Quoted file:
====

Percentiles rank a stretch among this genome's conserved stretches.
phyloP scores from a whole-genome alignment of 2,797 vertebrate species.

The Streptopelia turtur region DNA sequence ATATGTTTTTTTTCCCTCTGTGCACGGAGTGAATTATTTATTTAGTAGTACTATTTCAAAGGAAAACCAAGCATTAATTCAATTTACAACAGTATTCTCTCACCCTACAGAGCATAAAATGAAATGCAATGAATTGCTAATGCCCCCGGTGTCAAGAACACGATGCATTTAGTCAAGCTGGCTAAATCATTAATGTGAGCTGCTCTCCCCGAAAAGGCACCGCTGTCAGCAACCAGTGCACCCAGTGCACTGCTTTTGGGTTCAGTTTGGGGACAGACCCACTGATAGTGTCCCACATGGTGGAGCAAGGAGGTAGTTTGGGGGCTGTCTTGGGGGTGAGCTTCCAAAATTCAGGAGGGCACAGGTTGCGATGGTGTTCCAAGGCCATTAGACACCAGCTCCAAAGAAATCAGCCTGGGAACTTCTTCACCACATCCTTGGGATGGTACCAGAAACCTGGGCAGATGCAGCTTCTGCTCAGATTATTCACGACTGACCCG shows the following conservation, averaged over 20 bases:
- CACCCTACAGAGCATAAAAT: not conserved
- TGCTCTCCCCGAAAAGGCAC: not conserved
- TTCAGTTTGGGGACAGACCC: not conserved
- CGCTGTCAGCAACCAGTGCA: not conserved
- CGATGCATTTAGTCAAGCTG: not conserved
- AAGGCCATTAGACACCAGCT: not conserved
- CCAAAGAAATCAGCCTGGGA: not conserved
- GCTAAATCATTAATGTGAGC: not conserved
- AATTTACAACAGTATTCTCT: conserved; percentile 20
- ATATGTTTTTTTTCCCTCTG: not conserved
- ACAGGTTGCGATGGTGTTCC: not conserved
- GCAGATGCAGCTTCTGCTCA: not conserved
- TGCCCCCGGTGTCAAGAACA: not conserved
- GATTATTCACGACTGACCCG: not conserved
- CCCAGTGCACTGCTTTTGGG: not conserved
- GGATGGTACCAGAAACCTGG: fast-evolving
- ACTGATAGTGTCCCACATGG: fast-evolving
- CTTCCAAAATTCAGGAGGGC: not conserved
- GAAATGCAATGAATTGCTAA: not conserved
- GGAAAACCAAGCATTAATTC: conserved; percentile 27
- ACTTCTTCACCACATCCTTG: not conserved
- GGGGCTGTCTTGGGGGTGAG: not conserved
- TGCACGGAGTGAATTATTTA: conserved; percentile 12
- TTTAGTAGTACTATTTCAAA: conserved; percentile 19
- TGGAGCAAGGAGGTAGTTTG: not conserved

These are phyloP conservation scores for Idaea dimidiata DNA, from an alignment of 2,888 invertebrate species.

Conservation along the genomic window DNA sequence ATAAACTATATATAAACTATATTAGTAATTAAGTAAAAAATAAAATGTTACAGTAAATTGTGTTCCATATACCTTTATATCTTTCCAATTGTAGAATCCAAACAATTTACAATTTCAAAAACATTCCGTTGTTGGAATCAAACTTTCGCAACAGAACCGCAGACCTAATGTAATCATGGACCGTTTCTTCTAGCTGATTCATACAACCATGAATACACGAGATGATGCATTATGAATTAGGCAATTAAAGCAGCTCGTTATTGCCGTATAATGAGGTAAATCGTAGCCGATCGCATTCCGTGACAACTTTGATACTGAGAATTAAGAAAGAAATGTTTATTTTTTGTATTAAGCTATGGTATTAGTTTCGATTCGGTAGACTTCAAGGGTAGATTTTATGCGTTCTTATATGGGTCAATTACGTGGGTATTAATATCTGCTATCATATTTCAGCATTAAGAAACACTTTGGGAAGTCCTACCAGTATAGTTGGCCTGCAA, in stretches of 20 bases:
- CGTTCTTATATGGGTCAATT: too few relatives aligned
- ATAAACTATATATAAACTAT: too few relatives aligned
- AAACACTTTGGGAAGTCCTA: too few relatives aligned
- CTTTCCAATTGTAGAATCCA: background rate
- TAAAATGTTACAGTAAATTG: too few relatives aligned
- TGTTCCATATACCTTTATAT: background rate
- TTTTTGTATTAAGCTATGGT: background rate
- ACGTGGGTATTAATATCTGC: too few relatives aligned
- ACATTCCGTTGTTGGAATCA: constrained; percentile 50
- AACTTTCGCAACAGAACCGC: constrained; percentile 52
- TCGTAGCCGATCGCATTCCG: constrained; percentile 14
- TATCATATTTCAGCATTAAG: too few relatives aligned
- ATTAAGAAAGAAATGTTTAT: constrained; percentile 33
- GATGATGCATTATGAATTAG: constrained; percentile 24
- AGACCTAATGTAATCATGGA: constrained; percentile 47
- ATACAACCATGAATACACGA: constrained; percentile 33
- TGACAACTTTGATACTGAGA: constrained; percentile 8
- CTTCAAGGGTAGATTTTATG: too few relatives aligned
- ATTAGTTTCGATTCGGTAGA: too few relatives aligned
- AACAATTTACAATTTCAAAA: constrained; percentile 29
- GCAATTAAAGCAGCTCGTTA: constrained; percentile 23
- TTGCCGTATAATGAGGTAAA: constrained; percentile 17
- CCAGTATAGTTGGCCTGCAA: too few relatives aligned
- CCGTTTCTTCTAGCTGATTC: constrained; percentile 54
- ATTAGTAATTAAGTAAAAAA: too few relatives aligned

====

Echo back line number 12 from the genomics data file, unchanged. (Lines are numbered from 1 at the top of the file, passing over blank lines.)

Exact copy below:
- AATTTACAACAGTATTCTCT: conserved; percentile 20